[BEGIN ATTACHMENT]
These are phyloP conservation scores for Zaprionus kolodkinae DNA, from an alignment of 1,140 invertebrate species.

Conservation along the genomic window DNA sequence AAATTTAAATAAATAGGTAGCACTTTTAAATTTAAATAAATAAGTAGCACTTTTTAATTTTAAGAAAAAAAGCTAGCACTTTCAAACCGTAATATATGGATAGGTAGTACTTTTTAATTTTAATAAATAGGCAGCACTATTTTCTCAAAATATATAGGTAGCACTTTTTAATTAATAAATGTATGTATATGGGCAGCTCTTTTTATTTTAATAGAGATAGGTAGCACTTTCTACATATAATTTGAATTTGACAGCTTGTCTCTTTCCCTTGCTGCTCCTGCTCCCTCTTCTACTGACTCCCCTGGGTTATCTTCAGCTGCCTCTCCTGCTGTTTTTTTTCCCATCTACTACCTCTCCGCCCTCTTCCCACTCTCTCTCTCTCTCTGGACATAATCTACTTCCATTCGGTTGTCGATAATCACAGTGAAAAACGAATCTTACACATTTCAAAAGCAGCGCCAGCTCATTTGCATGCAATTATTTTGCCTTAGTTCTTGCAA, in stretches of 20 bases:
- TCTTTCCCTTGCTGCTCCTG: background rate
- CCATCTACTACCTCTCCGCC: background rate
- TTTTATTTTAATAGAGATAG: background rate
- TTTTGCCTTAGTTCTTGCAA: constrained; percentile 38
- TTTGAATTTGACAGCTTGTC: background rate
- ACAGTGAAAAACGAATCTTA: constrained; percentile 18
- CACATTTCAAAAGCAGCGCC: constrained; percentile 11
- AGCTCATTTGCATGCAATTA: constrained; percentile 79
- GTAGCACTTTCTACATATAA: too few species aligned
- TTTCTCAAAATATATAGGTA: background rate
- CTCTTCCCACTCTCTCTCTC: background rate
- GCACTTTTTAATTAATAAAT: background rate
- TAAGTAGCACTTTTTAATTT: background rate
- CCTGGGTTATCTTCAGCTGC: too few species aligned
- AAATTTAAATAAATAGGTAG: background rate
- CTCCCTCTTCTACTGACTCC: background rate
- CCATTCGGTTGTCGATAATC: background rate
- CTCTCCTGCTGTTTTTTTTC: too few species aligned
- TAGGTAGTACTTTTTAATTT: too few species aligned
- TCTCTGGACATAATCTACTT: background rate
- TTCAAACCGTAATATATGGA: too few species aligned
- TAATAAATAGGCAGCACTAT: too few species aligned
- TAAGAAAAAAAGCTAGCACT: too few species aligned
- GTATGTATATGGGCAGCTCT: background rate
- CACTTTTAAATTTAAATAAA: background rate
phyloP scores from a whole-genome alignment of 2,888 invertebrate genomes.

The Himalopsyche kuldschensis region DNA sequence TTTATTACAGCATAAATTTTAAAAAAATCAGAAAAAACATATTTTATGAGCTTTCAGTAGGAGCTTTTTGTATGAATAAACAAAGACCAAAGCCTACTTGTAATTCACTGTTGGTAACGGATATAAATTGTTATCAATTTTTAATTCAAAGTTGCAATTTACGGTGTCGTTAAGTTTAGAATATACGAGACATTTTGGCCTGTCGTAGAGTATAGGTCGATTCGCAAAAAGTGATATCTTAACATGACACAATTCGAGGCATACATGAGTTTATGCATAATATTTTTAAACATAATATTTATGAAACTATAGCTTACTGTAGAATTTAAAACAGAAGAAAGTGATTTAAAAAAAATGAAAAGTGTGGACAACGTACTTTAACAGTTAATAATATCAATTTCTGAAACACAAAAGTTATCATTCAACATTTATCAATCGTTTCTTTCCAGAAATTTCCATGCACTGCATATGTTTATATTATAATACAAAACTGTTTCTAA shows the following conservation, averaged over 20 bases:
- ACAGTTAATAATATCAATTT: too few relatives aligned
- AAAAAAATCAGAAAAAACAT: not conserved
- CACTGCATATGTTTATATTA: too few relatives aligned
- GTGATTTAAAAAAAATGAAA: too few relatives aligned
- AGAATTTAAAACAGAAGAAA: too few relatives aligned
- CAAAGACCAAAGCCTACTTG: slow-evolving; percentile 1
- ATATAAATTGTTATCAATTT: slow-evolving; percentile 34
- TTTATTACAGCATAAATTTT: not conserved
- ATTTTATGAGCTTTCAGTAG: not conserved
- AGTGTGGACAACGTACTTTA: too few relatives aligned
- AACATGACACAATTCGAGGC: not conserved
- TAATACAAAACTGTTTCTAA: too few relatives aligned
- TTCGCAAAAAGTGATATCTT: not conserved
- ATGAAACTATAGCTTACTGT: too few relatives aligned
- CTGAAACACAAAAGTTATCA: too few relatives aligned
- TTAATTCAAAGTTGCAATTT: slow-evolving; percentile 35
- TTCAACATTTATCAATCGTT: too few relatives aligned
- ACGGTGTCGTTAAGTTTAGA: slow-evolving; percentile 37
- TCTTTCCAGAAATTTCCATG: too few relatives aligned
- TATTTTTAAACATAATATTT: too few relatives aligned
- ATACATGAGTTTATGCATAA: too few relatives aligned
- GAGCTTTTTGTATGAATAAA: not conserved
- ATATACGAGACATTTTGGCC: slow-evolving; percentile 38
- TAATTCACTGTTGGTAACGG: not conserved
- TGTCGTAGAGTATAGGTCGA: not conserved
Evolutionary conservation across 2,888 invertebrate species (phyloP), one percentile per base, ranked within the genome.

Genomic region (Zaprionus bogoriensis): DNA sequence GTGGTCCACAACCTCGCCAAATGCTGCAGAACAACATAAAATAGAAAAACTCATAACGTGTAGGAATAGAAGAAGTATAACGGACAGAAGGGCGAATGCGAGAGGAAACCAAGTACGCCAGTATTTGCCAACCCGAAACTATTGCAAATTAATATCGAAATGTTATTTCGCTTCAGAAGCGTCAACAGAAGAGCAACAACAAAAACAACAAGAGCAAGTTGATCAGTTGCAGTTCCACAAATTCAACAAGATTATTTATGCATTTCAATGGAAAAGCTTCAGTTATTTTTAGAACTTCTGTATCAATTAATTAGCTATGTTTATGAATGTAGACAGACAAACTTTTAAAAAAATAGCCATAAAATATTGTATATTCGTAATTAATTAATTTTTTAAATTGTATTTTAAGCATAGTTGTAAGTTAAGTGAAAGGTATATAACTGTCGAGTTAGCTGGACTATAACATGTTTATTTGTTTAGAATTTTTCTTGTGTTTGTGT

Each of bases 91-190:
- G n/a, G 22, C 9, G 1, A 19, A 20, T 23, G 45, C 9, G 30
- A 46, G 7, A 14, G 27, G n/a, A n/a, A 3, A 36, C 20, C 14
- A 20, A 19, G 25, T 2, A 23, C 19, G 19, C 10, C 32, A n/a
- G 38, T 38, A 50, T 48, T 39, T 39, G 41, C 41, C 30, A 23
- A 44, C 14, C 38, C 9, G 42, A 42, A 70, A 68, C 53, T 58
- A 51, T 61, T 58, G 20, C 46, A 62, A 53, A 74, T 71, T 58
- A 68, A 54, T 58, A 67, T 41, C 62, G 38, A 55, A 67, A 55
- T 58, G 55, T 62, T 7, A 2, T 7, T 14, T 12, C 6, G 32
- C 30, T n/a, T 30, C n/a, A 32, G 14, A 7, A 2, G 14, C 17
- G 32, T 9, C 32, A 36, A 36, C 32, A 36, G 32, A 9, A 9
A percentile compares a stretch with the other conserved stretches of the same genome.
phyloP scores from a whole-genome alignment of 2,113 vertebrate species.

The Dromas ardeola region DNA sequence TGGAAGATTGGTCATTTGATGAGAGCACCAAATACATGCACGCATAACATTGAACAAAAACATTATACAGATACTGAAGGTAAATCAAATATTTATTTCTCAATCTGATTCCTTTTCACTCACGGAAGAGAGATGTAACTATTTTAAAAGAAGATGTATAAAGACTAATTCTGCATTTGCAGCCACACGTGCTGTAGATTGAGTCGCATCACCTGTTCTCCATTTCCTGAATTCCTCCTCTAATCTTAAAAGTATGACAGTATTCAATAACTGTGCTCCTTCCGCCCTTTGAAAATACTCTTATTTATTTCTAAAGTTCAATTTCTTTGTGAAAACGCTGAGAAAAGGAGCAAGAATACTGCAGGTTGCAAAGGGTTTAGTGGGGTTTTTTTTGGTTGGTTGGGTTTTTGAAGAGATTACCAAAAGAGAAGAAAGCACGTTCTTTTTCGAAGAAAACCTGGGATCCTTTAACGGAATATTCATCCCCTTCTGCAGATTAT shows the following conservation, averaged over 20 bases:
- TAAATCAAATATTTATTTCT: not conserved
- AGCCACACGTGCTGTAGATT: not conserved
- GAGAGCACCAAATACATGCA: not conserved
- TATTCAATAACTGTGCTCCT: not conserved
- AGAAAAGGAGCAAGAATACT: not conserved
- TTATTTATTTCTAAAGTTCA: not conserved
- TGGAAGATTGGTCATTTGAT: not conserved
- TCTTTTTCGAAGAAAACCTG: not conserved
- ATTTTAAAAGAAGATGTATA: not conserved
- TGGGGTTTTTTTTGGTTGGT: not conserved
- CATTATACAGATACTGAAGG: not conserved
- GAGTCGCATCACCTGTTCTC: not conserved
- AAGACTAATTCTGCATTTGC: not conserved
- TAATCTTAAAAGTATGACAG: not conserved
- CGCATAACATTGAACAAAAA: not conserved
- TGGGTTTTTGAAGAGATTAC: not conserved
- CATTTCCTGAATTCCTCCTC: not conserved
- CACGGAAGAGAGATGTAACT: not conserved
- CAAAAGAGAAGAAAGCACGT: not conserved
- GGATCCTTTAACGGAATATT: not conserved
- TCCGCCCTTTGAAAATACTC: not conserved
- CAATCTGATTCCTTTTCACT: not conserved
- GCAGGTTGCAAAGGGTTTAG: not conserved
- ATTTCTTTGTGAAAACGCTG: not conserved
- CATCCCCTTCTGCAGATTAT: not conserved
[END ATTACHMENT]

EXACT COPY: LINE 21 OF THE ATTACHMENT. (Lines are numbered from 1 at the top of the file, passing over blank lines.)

- TAGGTAGTACTTTTTAATTT: too few species aligned